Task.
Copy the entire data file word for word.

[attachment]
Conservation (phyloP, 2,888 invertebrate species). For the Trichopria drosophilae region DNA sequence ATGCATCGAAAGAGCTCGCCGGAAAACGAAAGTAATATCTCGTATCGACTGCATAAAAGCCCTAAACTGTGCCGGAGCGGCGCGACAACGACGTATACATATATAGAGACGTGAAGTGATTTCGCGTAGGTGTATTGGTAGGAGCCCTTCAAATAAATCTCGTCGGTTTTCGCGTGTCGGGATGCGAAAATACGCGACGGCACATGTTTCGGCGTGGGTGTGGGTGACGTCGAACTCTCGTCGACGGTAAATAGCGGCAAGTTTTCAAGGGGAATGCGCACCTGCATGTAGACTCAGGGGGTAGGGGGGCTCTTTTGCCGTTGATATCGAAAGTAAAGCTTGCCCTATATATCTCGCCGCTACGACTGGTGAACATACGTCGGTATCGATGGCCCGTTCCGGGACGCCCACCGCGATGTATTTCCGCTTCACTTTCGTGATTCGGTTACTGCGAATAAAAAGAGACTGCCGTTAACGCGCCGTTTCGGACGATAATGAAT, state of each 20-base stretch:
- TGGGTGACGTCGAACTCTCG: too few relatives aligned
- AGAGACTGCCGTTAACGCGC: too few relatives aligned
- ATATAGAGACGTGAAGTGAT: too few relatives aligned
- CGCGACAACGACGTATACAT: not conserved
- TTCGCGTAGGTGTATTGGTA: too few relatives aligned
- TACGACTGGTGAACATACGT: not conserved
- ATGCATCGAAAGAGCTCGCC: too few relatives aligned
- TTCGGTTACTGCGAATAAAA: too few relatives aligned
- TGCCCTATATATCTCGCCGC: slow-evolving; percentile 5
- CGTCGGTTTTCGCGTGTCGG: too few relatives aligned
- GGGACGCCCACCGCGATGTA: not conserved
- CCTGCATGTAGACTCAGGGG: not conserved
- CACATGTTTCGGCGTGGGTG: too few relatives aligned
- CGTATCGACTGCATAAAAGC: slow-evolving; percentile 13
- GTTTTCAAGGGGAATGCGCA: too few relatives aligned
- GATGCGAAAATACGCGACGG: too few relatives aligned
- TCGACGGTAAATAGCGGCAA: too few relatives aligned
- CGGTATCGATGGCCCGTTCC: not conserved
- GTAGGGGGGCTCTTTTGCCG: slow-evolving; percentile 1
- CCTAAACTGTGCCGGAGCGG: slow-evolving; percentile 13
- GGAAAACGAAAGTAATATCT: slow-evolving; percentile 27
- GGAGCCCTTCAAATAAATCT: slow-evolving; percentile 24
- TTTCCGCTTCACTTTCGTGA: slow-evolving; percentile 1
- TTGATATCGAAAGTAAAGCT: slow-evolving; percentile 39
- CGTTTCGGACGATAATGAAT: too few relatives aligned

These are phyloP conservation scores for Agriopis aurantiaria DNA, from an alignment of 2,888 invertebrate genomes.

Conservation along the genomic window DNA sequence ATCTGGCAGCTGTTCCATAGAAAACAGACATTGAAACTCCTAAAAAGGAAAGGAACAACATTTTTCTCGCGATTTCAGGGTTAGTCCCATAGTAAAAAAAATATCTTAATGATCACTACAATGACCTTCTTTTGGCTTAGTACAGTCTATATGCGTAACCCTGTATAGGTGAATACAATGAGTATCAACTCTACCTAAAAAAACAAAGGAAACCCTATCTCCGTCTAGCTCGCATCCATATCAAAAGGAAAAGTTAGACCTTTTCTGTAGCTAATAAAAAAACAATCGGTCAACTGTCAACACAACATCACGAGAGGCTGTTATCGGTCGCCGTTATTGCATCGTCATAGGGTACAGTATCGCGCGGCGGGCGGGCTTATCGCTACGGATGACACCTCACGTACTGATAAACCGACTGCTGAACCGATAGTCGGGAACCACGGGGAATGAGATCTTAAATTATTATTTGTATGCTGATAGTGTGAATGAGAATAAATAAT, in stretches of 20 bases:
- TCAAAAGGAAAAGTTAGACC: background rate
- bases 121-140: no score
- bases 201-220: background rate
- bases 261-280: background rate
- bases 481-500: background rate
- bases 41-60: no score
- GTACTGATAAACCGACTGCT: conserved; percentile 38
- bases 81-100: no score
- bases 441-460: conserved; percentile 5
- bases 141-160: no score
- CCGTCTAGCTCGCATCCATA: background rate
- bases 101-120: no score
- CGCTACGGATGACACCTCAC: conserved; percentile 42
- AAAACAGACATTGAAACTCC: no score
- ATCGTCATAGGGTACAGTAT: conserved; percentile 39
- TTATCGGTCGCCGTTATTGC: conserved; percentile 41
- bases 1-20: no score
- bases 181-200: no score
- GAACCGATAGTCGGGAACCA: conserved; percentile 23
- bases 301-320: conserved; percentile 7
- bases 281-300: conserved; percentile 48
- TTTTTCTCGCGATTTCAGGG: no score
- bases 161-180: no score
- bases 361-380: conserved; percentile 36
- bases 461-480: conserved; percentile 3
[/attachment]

Conservation (phyloP, 2,888 invertebrate species). For the Trichopria drosophilae region DNA sequence ATGCATCGAAAGAGCTCGCCGGAAAACGAAAGTAATATCTCGTATCGACTGCATAAAAGCCCTAAACTGTGCCGGAGCGGCGCGACAACGACGTATACATATATAGAGACGTGAAGTGATTTCGCGTAGGTGTATTGGTAGGAGCCCTTCAAATAAATCTCGTCGGTTTTCGCGTGTCGGGATGCGAAAATACGCGACGGCACATGTTTCGGCGTGGGTGTGGGTGACGTCGAACTCTCGTCGACGGTAAATAGCGGCAAGTTTTCAAGGGGAATGCGCACCTGCATGTAGACTCAGGGGGTAGGGGGGCTCTTTTGCCGTTGATATCGAAAGTAAAGCTTGCCCTATATATCTCGCCGCTACGACTGGTGAACATACGTCGGTATCGATGGCCCGTTCCGGGACGCCCACCGCGATGTATTTCCGCTTCACTTTCGTGATTCGGTTACTGCGAATAAAAAGAGACTGCCGTTAACGCGCCGTTTCGGACGATAATGAAT, state of each 20-base stretch:
- TGGGTGACGTCGAACTCTCG: too few relatives aligned
- AGAGACTGCCGTTAACGCGC: too few relatives aligned
- ATATAGAGACGTGAAGTGAT: too few relatives aligned
- CGCGACAACGACGTATACAT: not conserved
- TTCGCGTAGGTGTATTGGTA: too few relatives aligned
- TACGACTGGTGAACATACGT: not conserved
- ATGCATCGAAAGAGCTCGCC: too few relatives aligned
- TTCGGTTACTGCGAATAAAA: too few relatives aligned
- TGCCCTATATATCTCGCCGC: slow-evolving; percentile 5
- CGTCGGTTTTCGCGTGTCGG: too few relatives aligned
- GGGACGCCCACCGCGATGTA: not conserved
- CCTGCATGTAGACTCAGGGG: not conserved
- CACATGTTTCGGCGTGGGTG: too few relatives aligned
- CGTATCGACTGCATAAAAGC: slow-evolving; percentile 13
- GTTTTCAAGGGGAATGCGCA: too few relatives aligned
- GATGCGAAAATACGCGACGG: too few relatives aligned
- TCGACGGTAAATAGCGGCAA: too few relatives aligned
- CGGTATCGATGGCCCGTTCC: not conserved
- GTAGGGGGGCTCTTTTGCCG: slow-evolving; percentile 1
- CCTAAACTGTGCCGGAGCGG: slow-evolving; percentile 13
- GGAAAACGAAAGTAATATCT: slow-evolving; percentile 27
- GGAGCCCTTCAAATAAATCT: slow-evolving; percentile 24
- TTTCCGCTTCACTTTCGTGA: slow-evolving; percentile 1
- TTGATATCGAAAGTAAAGCT: slow-evolving; percentile 39
- CGTTTCGGACGATAATGAAT: too few relatives aligned

These are phyloP conservation scores for Agriopis aurantiaria DNA, from an alignment of 2,888 invertebrate genomes.

Conservation along the genomic window DNA sequence ATCTGGCAGCTGTTCCATAGAAAACAGACATTGAAACTCCTAAAAAGGAAAGGAACAACATTTTTCTCGCGATTTCAGGGTTAGTCCCATAGTAAAAAAAATATCTTAATGATCACTACAATGACCTTCTTTTGGCTTAGTACAGTCTATATGCGTAACCCTGTATAGGTGAATACAATGAGTATCAACTCTACCTAAAAAAACAAAGGAAACCCTATCTCCGTCTAGCTCGCATCCATATCAAAAGGAAAAGTTAGACCTTTTCTGTAGCTAATAAAAAAACAATCGGTCAACTGTCAACACAACATCACGAGAGGCTGTTATCGGTCGCCGTTATTGCATCGTCATAGGGTACAGTATCGCGCGGCGGGCGGGCTTATCGCTACGGATGACACCTCACGTACTGATAAACCGACTGCTGAACCGATAGTCGGGAACCACGGGGAATGAGATCTTAAATTATTATTTGTATGCTGATAGTGTGAATGAGAATAAATAAT, in stretches of 20 bases:
- TCAAAAGGAAAAGTTAGACC: background rate
- bases 121-140: no score
- bases 201-220: background rate
- bases 261-280: background rate
- bases 481-500: background rate
- bases 41-60: no score
- GTACTGATAAACCGACTGCT: conserved; percentile 38
- bases 81-100: no score
- bases 441-460: conserved; percentile 5
- bases 141-160: no score
- CCGTCTAGCTCGCATCCATA: background rate
- bases 101-120: no score
- CGCTACGGATGACACCTCAC: conserved; percentile 42
- AAAACAGACATTGAAACTCC: no score
- ATCGTCATAGGGTACAGTAT: conserved; percentile 39
- TTATCGGTCGCCGTTATTGC: conserved; percentile 41
- bases 1-20: no score
- bases 181-200: no score
- GAACCGATAGTCGGGAACCA: conserved; percentile 23
- bases 301-320: conserved; percentile 7
- bases 281-300: conserved; percentile 48
- TTTTTCTCGCGATTTCAGGG: no score
- bases 161-180: no score
- bases 361-380: conserved; percentile 36
- bases 461-480: conserved; percentile 3